A group of Yazidi women and children were reunited with their families in Iraq today after five years of captivity at the hands of ISIS.
Elated families met their loved ones at a rural truck stop on the road between Sinjar and Dohuk, tossing candy in the air like confetti and hugging and kissing their relatives in emotional scenes that underscored their long ordeal.
Among the arrivals was ten-year-old Dilbar Ali Ravu who was finally reunited with his family after five years in captivity.
His uncle, Jihad Ravu, said Dilbar developed lesions on his face while he was being held in a cell in Tal Afar in the early days of his captivity, after he was abducted.
Ten-year-old Dilbar Ali Ravu, 10, is hugged and kissed by his aunt Dalal Ravu after he was held in captivity for five years by Islamic State
Dilbar is among 18 children, aged 10 to 15, who were finally reunited with their family after years in captivity
The ten-year-old’s uncle, Jihad Ravu, said the young boy had developed lesions on his face while he was being kept in his cell by IS militants
He added Dilbar had not had proper medical treatment since then.
The 18 returning children, aged 10 to 15, appeared weary and at times uneasy with the attention of the media and officials.
With many parents still missing in territory held by Islamic State, few were there to receive their children.
Still, the children could not hide their joy at being hugged and kissed once more by their relatives after the long and traumatic separation.
They included 11 boys that many fear were trained in military camps by IS, though they all denied it.
The young Yazidi boy is greeted by his elated family at a rural truck stop on the road between Sinjar and Dohuk
An elated relative kisses the cheek of a Yazidi survivor boy after he is released by IS militants
A Yazidi woman stands for a picture with her family at a rural truck stop after years in captivity
Only days since escaping the extremist group, the children were struggling to come to terms with their ordeal.
Milad Hussein Khalaf, 13, who was separated from his family in 2014 by militants, said: ‘They treated us well.’
He said his IS family put him in a religious school and he had learned to recite passages from the Quran which he studied every day.
Khalaf’s older cousin, Siri Ali, used a video chat app on her phone so her sisters in Canada could see him arrive.
The 18 returning children stand with their relatives at the road between Sinjar and Dohuk after finally escaping the extremist group
A young boy is greeted is escorted by his family on March 2 after being separated from his family for five years
A Yazidi women stands with her family after five years in captivity. Over the last few days thousands of civilians have emerged from the last speck of territory held by Islamic State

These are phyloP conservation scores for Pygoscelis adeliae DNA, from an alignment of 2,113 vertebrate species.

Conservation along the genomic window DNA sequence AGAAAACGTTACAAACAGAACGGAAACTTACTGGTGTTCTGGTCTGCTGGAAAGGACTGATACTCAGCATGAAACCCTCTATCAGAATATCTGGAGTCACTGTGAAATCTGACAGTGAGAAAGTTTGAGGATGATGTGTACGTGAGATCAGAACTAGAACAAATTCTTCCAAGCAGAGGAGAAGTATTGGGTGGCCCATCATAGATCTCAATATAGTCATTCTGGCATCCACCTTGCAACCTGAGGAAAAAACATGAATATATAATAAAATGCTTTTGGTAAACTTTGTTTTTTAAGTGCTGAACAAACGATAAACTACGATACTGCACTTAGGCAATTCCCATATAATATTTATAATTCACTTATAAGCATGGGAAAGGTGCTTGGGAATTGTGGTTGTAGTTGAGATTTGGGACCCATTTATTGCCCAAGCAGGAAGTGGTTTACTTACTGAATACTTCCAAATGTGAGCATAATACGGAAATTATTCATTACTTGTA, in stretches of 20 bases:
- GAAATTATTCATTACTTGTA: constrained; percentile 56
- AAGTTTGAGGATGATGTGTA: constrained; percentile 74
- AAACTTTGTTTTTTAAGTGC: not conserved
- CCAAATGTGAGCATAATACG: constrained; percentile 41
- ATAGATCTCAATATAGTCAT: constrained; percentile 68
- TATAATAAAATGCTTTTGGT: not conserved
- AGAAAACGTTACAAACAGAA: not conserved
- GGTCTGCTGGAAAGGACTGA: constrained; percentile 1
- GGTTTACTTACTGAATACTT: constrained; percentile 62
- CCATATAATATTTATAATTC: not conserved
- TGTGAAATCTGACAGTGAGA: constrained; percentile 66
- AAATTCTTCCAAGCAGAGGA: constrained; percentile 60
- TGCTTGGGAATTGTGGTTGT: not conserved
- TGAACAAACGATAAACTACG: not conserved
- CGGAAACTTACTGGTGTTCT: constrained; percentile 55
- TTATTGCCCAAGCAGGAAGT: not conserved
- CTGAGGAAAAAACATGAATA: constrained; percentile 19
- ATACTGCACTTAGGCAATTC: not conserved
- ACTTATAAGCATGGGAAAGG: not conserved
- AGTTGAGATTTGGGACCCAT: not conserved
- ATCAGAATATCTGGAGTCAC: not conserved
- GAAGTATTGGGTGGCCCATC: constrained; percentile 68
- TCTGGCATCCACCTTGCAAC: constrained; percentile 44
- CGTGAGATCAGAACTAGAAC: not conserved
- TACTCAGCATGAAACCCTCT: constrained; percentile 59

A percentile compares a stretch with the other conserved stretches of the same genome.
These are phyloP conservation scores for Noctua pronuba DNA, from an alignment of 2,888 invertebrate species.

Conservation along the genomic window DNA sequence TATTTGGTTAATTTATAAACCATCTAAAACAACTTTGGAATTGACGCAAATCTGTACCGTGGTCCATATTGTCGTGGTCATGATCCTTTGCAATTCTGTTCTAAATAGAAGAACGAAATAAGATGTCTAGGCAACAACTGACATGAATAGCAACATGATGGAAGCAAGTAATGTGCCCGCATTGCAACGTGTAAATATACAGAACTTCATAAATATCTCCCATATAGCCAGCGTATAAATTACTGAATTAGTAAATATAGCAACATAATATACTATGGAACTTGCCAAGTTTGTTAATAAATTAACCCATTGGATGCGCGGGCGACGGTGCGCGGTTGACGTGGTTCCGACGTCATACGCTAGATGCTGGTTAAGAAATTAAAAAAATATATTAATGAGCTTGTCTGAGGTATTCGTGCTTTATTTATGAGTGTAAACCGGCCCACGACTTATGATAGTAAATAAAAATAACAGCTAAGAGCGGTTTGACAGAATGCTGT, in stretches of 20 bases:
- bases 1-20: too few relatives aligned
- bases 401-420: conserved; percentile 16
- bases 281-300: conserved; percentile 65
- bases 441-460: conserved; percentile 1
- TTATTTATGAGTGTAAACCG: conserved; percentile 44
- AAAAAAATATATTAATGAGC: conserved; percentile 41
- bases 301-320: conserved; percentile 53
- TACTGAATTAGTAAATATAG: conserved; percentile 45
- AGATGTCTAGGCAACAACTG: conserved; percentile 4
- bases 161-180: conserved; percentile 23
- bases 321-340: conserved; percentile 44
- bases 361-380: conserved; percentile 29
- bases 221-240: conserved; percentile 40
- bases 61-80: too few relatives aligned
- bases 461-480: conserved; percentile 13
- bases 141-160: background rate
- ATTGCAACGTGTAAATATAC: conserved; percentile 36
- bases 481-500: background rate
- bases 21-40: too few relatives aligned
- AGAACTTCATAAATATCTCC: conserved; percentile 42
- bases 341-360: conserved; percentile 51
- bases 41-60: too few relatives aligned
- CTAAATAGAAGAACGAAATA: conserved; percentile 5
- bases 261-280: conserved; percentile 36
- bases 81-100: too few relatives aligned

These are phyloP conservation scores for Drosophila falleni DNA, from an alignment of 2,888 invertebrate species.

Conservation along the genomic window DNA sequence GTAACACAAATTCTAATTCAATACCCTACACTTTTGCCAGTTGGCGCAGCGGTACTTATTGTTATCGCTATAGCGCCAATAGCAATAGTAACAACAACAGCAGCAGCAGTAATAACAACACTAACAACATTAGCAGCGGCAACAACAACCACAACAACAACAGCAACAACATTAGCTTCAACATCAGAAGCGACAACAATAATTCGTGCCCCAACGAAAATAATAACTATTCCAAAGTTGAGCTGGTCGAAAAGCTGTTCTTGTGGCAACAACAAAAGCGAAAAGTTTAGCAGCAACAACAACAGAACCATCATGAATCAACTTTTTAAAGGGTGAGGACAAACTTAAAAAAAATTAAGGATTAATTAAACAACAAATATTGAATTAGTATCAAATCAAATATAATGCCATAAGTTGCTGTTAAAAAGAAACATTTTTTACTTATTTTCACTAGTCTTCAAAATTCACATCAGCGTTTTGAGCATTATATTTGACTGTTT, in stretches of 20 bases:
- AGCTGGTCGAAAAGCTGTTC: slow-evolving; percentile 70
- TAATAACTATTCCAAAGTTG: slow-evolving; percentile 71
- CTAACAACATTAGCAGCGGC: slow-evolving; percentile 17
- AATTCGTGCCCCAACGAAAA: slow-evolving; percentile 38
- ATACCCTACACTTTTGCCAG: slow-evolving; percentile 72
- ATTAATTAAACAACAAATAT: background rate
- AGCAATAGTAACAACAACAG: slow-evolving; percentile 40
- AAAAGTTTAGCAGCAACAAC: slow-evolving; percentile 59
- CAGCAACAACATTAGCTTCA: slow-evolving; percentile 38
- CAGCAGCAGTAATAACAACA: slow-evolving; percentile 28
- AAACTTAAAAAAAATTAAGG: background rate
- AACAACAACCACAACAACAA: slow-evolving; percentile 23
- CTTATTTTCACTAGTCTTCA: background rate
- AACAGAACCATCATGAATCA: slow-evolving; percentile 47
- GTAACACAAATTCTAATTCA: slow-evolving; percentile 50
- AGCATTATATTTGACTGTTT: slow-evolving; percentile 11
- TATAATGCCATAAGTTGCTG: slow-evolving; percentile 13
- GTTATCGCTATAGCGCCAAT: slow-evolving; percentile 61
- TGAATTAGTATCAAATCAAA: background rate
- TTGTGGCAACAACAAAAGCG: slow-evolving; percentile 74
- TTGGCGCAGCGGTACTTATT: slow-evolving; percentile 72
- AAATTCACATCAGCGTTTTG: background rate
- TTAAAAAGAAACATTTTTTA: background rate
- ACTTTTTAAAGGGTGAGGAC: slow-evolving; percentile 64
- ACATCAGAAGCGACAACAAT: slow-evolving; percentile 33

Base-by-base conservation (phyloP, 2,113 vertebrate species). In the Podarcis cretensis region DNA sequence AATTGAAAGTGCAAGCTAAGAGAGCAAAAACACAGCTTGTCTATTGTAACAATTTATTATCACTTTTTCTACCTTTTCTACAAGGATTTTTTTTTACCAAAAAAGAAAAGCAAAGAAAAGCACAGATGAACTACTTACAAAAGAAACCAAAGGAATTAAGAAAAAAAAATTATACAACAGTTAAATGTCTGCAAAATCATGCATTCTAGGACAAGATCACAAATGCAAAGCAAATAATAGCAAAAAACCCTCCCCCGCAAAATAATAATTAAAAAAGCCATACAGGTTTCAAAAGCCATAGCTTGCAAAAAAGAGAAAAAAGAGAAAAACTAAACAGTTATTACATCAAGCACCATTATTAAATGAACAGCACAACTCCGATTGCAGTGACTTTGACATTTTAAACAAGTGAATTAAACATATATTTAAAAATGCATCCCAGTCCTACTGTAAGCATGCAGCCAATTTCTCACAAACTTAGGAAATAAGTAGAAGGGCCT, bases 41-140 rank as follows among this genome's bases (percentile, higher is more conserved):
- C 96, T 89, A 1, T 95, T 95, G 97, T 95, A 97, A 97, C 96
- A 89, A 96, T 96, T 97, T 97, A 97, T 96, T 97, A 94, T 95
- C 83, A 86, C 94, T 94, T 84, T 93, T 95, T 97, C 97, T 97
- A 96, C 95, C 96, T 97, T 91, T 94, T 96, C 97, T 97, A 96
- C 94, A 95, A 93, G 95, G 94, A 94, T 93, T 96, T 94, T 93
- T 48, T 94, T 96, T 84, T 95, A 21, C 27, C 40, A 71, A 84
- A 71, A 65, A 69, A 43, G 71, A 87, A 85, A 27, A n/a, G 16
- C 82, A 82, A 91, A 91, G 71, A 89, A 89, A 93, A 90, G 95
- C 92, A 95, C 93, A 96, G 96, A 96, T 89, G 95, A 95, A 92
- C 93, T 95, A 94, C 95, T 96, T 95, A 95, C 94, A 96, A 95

About 3,000 Yazidis are still missing after IS militants stormed their communities in the Sinjar region in northwest Iraq in 2014, and enslaved, raped and killed thousands of worshippers of the esoteric faith.
The extremist group considers the Kurdish-speaking religious minority to be heretics.
The group of three Yazidi women and 18 children who reunited with their families today are among thousands of civilians who emerged in the last few days from the last speck of territory held by the Islamic State group in the village of Baghouz, in eastern Syria.
They crossed into Iraq from Syria on Friday, and were picked up by their families on Saturday.
Susan Fahmy, a coordinator for the NGO Khalsa Aid, said she is certain all the boys were sent to training and that they need years of rehabilitation.
She said some Yazidi boys have been caught communicating with IS a year after they returned.
She also said women are being pressured to give up their children fathered by IS men, and was alarmed that one of the women arrived without her kids.
Hosni Murad, the brother of Yazidi activist Nadia Murad, who received the Nobel Peace Prize for her advocacy on behalf of victims of wartime sexual violence, was there to welcome home his ten-year-old nephew, Khashman Samir.
Samir’s four siblings and his parents were all killed by IS, said Murad.
‘They were all victims of Daesh,’ he said, using the Arabic acronym for the group. ‘He’s the first and the last one to return from the family.’
Murad said he is certain his nephew, and all the boys, were given military training by IS, and he believes many young men are returning to the community harboring sympathies for the extremists.
‘Yes, in truth, we’re afraid they’ll do something. Their mindset is Daesh. I mean it’s been five years they’ve been training with them.’
Murad said another nephew of his, aged 16, spurned his pleas to come home, choosing to stay with IS until the end.
‘He replied: `You are all infidels,” Murad said, recalling the boy’s response. He hasn’t heard from him in months.